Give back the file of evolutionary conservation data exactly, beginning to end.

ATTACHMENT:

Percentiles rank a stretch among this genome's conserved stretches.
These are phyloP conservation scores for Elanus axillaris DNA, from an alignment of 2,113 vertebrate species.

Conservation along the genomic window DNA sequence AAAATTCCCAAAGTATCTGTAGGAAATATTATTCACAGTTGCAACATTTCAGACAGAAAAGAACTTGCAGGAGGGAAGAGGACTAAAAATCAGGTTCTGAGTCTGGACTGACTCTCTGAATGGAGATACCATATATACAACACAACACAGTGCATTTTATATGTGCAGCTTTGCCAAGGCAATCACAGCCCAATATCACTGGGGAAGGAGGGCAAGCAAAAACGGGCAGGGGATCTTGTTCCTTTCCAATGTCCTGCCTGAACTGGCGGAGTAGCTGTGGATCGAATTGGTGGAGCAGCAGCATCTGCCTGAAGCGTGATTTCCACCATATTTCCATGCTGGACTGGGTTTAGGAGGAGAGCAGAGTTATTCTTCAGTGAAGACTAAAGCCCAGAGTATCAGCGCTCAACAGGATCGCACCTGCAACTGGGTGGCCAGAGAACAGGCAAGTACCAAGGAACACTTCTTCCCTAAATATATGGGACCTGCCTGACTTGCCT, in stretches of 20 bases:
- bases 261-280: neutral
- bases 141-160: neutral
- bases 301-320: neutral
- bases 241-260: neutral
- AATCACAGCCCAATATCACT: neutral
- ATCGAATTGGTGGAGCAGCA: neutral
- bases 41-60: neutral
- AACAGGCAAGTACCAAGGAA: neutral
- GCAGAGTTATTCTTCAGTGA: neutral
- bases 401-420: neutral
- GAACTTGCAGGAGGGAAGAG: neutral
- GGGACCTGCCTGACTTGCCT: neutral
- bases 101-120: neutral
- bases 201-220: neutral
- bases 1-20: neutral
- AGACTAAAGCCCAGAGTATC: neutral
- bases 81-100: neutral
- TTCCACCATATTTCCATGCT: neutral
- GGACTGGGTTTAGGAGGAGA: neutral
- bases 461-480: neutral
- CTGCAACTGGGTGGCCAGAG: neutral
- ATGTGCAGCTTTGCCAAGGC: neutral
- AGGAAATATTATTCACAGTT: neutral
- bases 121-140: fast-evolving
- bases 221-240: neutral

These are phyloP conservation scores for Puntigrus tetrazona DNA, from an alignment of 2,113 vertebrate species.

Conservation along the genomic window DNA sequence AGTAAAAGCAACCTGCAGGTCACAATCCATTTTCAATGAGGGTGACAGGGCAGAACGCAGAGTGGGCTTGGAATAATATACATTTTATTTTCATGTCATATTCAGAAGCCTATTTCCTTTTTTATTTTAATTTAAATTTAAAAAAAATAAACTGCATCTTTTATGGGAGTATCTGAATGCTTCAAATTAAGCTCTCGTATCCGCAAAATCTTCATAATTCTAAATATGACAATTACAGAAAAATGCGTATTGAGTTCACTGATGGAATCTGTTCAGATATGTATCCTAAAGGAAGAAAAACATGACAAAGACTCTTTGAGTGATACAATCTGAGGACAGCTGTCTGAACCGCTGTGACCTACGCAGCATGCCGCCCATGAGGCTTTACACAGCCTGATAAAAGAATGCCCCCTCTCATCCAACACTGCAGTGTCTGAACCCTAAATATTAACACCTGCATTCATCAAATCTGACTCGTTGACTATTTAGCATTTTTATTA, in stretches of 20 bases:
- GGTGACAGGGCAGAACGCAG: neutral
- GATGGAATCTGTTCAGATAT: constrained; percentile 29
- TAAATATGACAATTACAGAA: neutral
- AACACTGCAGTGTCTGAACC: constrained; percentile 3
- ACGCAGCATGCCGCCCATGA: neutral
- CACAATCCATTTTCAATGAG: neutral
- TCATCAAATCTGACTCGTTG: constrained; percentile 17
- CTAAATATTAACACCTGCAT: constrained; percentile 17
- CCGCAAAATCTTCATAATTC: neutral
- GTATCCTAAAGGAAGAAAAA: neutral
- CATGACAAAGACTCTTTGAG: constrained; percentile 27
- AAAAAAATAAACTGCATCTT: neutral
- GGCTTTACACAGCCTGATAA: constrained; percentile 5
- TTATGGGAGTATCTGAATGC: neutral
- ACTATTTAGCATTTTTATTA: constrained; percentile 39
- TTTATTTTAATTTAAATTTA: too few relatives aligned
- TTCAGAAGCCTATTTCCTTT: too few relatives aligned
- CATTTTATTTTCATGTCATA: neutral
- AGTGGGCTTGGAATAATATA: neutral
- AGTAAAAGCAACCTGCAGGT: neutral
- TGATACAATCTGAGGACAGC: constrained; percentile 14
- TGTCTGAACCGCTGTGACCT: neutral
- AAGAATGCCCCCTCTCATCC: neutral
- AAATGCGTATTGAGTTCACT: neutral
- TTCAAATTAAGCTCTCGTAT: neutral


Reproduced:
Percentiles rank a stretch among this genome's conserved stretches.
These are phyloP conservation scores for Elanus axillaris DNA, from an alignment of 2,113 vertebrate species.

Conservation along the genomic window DNA sequence AAAATTCCCAAAGTATCTGTAGGAAATATTATTCACAGTTGCAACATTTCAGACAGAAAAGAACTTGCAGGAGGGAAGAGGACTAAAAATCAGGTTCTGAGTCTGGACTGACTCTCTGAATGGAGATACCATATATACAACACAACACAGTGCATTTTATATGTGCAGCTTTGCCAAGGCAATCACAGCCCAATATCACTGGGGAAGGAGGGCAAGCAAAAACGGGCAGGGGATCTTGTTCCTTTCCAATGTCCTGCCTGAACTGGCGGAGTAGCTGTGGATCGAATTGGTGGAGCAGCAGCATCTGCCTGAAGCGTGATTTCCACCATATTTCCATGCTGGACTGGGTTTAGGAGGAGAGCAGAGTTATTCTTCAGTGAAGACTAAAGCCCAGAGTATCAGCGCTCAACAGGATCGCACCTGCAACTGGGTGGCCAGAGAACAGGCAAGTACCAAGGAACACTTCTTCCCTAAATATATGGGACCTGCCTGACTTGCCT, in stretches of 20 bases:
- bases 261-280: neutral
- bases 141-160: neutral
- bases 301-320: neutral
- bases 241-260: neutral
- AATCACAGCCCAATATCACT: neutral
- ATCGAATTGGTGGAGCAGCA: neutral
- bases 41-60: neutral
- AACAGGCAAGTACCAAGGAA: neutral
- GCAGAGTTATTCTTCAGTGA: neutral
- bases 401-420: neutral
- GAACTTGCAGGAGGGAAGAG: neutral
- GGGACCTGCCTGACTTGCCT: neutral
- bases 101-120: neutral
- bases 201-220: neutral
- bases 1-20: neutral
- AGACTAAAGCCCAGAGTATC: neutral
- bases 81-100: neutral
- TTCCACCATATTTCCATGCT: neutral
- GGACTGGGTTTAGGAGGAGA: neutral
- bases 461-480: neutral
- CTGCAACTGGGTGGCCAGAG: neutral
- ATGTGCAGCTTTGCCAAGGC: neutral
- AGGAAATATTATTCACAGTT: neutral
- bases 121-140: fast-evolving
- bases 221-240: neutral

These are phyloP conservation scores for Puntigrus tetrazona DNA, from an alignment of 2,113 vertebrate species.

Conservation along the genomic window DNA sequence AGTAAAAGCAACCTGCAGGTCACAATCCATTTTCAATGAGGGTGACAGGGCAGAACGCAGAGTGGGCTTGGAATAATATACATTTTATTTTCATGTCATATTCAGAAGCCTATTTCCTTTTTTATTTTAATTTAAATTTAAAAAAAATAAACTGCATCTTTTATGGGAGTATCTGAATGCTTCAAATTAAGCTCTCGTATCCGCAAAATCTTCATAATTCTAAATATGACAATTACAGAAAAATGCGTATTGAGTTCACTGATGGAATCTGTTCAGATATGTATCCTAAAGGAAGAAAAACATGACAAAGACTCTTTGAGTGATACAATCTGAGGACAGCTGTCTGAACCGCTGTGACCTACGCAGCATGCCGCCCATGAGGCTTTACACAGCCTGATAAAAGAATGCCCCCTCTCATCCAACACTGCAGTGTCTGAACCCTAAATATTAACACCTGCATTCATCAAATCTGACTCGTTGACTATTTAGCATTTTTATTA, in stretches of 20 bases:
- GGTGACAGGGCAGAACGCAG: neutral
- GATGGAATCTGTTCAGATAT: constrained; percentile 29
- TAAATATGACAATTACAGAA: neutral
- AACACTGCAGTGTCTGAACC: constrained; percentile 3
- ACGCAGCATGCCGCCCATGA: neutral
- CACAATCCATTTTCAATGAG: neutral
- TCATCAAATCTGACTCGTTG: constrained; percentile 17
- CTAAATATTAACACCTGCAT: constrained; percentile 17
- CCGCAAAATCTTCATAATTC: neutral
- GTATCCTAAAGGAAGAAAAA: neutral
- CATGACAAAGACTCTTTGAG: constrained; percentile 27
- AAAAAAATAAACTGCATCTT: neutral
- GGCTTTACACAGCCTGATAA: constrained; percentile 5
- TTATGGGAGTATCTGAATGC: neutral
- ACTATTTAGCATTTTTATTA: constrained; percentile 39
- TTTATTTTAATTTAAATTTA: too few relatives aligned
- TTCAGAAGCCTATTTCCTTT: too few relatives aligned
- CATTTTATTTTCATGTCATA: neutral
- AGTGGGCTTGGAATAATATA: neutral
- AGTAAAAGCAACCTGCAGGT: neutral
- TGATACAATCTGAGGACAGC: constrained; percentile 14
- TGTCTGAACCGCTGTGACCT: neutral
- AAGAATGCCCCCTCTCATCC: neutral
- AAATGCGTATTGAGTTCACT: neutral
- TTCAAATTAAGCTCTCGTAT: neutral